Some boroughs, indeed, had anticipated Magna Carta by obtaining in their own charters a definition of the maximum amercement exigible, or in some cases of the amercing body. Thus, John’s Charter to Dunwich of 29th June, 1200,2 provides that the burgesses shall only be amerced by six men from within the borough, and six men from without. The capital had special privileges: in his Charter to London, Henry I. promised that no citizen in misericordia pecuniae should pay a higher sum than 100s. (the amount of his wer).3 This was confirmed in the Charter of Henry II., who declared “that none shall be adjudged for amercements of money, but according to the law of the city, which they had in the time of King Henry, my grandfather.”4 John’s Charter to London of 17th June, 1199, also referred to this;5 and the general confirmation of customs, contained in chapter 13 of Magna Carta, would further strengthen it. In all probability, the earlier grant covered trivial offences only (such as placed the offender in the King’s hands de misericordia pecuniae). The present chapter is wider in its scope, applying to grave offences also, and embracing merchants everywhere, not merely the burgesses of chartered towns.
Amercements of villeins.
The early history of villeins as a class is enveloped in the mists that still surround the rise of the English manor. Notwithstanding the brilliant efforts of Mr. Frederic Seebohm6 to find the origin of villeinage in the status of the serfs who worked for Roman masters upon British farms long before the Teutonic immigrations began, an older theory still holds the field, namely, that the abject villeins of Norman days were descendants of free–born “ceorls” of Anglo–Saxon stock. On this theory, most of England was once cultivated by Anglo–Saxon peasant proprietors grouped in little societies, each of which formed an isolated village. These villagers were slowly sinking from their originally free estate during several centuries prior to 1066: but the process of their degradation was completed rapidly and roughly by the Norman conquerors. The once free peasantry were crushed down into the dependent villeins of the eleventh and twelfth centuries.
Whichever theory may be the correct one, the position, economic, legal, and political, of villeins in the thirteenth century has been ascertained with certainty. Economically they were part of the equipment of the manor of their lord, whose fields they had to cultivate as a condition of being left in possession of acres, in a sense, their own. The services exacted, at first vague and undefined, were gradually specified and limited. They varied from century to century, from district to district, and even from manor to manor; but at best the life of the villein was, as a contemporary writer has described it, burdensome and wretched (graviter et miserabiliter). After his obligations were discharged, little time was left him for the ploughing and reaping of his own holding. The normal villein possessed his virgate or half virgate (thirty or fifteen scattered acres) under a tenure known as villenagium, sharply distinguished from the freeholder’s tenures. He was a dependent dweller on a manor which he dared not quit without his master’s leave.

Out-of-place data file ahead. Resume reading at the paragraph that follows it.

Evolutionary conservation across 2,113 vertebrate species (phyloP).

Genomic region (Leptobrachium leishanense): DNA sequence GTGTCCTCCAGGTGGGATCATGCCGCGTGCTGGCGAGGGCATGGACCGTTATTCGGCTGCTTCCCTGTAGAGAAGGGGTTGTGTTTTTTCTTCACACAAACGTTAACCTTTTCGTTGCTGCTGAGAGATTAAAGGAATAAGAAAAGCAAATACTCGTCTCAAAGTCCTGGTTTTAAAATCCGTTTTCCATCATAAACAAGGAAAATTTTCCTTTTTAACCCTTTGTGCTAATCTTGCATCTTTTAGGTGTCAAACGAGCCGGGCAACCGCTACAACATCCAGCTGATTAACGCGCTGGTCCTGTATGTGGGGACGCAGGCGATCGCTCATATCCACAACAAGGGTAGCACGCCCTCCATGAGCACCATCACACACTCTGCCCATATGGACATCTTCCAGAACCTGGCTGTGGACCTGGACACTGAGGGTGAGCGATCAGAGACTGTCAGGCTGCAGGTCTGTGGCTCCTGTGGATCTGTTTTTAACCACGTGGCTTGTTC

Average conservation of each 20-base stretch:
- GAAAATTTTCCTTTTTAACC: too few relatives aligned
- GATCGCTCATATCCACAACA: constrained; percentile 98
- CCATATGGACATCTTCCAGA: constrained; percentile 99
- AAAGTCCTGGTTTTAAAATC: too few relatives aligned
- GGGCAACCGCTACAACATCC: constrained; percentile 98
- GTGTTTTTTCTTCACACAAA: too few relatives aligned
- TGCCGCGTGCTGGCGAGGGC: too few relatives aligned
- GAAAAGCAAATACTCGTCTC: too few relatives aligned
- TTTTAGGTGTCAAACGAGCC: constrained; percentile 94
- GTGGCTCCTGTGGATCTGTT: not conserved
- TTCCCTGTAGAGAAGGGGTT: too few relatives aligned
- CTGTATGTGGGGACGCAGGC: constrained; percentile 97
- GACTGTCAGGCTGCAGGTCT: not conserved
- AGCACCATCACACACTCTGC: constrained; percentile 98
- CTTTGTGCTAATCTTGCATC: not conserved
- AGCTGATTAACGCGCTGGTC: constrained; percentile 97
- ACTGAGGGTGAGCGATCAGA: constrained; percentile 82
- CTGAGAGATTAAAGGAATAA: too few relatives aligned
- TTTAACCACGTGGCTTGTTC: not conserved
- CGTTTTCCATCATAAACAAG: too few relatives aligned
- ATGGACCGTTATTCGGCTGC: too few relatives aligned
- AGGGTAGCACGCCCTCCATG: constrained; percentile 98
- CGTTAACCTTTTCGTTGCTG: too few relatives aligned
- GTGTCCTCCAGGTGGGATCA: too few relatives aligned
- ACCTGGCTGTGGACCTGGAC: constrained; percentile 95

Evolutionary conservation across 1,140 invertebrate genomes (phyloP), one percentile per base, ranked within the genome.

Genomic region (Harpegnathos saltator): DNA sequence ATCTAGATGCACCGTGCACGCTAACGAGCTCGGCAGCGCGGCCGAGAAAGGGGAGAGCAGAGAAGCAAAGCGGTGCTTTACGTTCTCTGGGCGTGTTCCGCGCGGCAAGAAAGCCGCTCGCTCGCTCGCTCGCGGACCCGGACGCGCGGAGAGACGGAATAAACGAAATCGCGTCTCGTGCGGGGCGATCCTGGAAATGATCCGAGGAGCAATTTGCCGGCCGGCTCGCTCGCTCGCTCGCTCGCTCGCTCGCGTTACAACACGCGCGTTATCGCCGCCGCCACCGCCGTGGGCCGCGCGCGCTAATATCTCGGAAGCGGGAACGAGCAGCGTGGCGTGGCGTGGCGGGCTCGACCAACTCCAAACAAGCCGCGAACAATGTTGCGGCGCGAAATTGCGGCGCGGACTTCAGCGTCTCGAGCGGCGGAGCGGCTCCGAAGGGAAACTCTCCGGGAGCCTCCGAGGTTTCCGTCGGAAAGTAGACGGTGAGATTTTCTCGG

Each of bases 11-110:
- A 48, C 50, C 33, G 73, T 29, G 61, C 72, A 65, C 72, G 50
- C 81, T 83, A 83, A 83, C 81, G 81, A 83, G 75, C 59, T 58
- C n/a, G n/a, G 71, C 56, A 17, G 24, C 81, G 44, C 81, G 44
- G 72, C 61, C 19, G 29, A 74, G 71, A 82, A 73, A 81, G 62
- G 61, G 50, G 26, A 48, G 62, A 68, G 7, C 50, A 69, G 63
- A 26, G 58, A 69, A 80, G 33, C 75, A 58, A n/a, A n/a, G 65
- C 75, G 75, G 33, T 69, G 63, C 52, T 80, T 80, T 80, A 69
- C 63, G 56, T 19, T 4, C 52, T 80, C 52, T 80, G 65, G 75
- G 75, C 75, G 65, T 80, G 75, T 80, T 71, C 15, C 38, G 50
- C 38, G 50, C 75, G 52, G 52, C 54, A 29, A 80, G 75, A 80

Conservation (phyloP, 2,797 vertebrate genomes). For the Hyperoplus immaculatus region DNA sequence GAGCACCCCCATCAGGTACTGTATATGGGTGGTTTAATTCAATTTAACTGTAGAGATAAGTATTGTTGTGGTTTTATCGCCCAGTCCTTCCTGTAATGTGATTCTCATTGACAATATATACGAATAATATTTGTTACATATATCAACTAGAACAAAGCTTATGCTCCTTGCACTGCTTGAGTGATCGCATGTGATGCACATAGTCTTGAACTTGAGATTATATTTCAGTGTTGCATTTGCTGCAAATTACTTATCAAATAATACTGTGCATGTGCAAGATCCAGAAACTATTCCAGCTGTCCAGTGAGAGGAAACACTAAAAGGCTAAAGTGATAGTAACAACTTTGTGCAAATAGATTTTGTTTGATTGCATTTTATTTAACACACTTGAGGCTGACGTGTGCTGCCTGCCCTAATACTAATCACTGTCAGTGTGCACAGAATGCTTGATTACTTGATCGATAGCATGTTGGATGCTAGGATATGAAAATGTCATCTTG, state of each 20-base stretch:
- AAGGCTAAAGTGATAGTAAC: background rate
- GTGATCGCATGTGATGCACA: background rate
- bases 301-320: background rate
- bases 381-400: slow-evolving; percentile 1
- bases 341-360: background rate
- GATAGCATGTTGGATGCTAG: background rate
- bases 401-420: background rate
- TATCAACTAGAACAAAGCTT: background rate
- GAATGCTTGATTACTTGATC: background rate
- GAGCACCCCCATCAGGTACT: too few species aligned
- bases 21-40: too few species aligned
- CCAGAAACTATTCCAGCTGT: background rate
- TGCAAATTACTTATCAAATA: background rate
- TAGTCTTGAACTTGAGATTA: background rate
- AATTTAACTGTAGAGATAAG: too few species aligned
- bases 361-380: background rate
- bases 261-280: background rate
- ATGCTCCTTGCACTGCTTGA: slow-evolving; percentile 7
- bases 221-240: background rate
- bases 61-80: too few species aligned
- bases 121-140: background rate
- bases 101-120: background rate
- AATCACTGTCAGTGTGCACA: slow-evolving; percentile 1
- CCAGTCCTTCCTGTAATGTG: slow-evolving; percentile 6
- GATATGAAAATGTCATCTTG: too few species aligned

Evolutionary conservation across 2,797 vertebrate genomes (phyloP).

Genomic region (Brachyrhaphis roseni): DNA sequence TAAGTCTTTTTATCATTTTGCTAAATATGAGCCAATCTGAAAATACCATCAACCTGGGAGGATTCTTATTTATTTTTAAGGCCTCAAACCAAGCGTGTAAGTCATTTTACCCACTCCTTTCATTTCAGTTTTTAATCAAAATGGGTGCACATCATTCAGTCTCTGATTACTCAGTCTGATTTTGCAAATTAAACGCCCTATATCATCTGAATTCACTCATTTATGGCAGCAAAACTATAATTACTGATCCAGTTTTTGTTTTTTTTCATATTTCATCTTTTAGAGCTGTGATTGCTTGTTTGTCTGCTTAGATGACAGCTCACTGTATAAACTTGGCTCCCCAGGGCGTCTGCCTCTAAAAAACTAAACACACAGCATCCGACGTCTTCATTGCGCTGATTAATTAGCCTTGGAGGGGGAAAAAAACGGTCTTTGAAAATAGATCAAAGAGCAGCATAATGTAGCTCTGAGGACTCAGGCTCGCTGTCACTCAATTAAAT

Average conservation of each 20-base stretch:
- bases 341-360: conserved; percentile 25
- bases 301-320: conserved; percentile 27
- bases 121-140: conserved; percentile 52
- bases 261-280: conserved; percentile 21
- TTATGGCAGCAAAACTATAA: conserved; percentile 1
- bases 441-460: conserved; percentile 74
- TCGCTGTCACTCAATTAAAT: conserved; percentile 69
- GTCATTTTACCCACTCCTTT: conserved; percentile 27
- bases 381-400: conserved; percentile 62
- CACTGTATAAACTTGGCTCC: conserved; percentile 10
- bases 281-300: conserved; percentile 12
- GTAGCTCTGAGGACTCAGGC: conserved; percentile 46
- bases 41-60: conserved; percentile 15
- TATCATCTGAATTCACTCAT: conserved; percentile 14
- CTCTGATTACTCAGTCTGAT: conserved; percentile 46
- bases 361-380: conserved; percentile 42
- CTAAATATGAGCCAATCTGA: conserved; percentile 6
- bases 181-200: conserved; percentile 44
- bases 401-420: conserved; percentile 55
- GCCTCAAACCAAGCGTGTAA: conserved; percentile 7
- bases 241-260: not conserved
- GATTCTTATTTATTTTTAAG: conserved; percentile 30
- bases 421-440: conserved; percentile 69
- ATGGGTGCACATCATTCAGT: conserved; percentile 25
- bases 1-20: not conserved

It is true that he had rights of a proprietary nature in the acres he claimed as his own; yet these were determined, not by the common law of England, but by “the custom of the manor,” or virtually at the will of the lord. These rights, such as they were, could not be pled elsewhere than before the court customary of that manor over which the lord’s steward presided with powers wide and undefined. Politically his position was peculiar: allowed none of the privileges, he was yet expected to perform some of the duties, of the freeman. He attended the shire and hundred courts, and acted on juries, thus suffering still further encroachments on the scanty portion of time he might call his own, but preserving for a brighter day a vague tradition of his earlier liberty.